Since the first ARRL Field Day in 1933, radio amateurs throughout North America have practiced the rapid deployment of radio communications equipment in environments ranging from operations under tents in remote areas to operations inside Emergency Operations Centers (EOCs). Operations using emergency and alternative power sources are highly encouraged, since electricity and other public infrastructures are often among the first to fail during a natural disaster or severe weather.
To determine the effectiveness of the exercise and of each participant’s operations, there is an integrated contesting component, and many clubs also engage in concurrent leisure activities (camping out, cookouts, etc.). Operations typically last a continuous twenty-four hours, requiring scheduled relief operators to keep stations on the air. Additional contest points are awarded for experimenting with unusual modes, making contacts via satellite, and involving youth in the activity.
In the past field day’s that i’ve been involved in, this meant setting up in a field. We put up huge shelters and powered everything with Generators. We installed temporary towers and masts to hold our antenna’s. The last field day I went to (almost 10 years ago!) we had about 2 HF Voice stations, 2 HF Morse Code Stations, a Satellite Station, and a Packet Radio Station. There were always LOTS of people present during the 24 hour period. We even had a cooking station to make food for all the operators !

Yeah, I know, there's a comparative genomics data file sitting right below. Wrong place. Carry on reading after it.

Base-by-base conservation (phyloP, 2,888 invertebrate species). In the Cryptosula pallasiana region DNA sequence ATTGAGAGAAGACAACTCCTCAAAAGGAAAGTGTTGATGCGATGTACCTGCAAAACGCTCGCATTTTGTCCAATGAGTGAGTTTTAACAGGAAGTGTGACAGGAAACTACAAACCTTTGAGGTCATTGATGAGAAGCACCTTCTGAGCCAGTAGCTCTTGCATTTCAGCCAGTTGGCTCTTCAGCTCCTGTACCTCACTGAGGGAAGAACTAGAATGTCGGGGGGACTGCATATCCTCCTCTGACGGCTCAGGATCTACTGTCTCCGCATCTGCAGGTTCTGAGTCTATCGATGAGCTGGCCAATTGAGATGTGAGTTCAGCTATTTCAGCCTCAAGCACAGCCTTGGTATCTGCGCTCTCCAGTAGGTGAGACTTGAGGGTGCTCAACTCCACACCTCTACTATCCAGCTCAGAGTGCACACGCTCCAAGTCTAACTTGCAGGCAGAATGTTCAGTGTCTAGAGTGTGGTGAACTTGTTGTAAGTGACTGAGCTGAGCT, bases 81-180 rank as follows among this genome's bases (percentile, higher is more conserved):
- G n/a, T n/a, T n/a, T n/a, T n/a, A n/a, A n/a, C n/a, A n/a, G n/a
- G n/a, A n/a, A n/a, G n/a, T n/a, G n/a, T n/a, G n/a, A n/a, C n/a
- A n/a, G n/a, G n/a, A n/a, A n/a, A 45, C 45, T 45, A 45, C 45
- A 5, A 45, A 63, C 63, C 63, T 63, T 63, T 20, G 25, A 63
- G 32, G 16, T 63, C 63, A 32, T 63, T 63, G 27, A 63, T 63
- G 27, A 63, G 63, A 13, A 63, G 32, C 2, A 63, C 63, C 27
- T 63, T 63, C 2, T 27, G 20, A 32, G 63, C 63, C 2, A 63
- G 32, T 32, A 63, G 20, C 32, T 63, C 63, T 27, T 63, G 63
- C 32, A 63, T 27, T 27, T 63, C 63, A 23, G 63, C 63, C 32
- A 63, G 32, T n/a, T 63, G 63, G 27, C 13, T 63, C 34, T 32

Ham Radio organisations world wide hold a contest every year called a field day. Essentially it’s a contest of which club can get the most contacts in a 24 hour period, using only TEMPORARY INSTALLATIONS. In the case of my ham radio club, this means we will be setting up in a Park in St-Eustache and using electricity from generators. All the antenna’s and stations will be put up about an hour before the contest starts. Then the stations will be manned at all times for 24 hours. (I guess I will get a few hours sleep in my car!)
I will post pictures after !
If anyone wants to come, it’s from Saturday 10am until Sunday at 10am.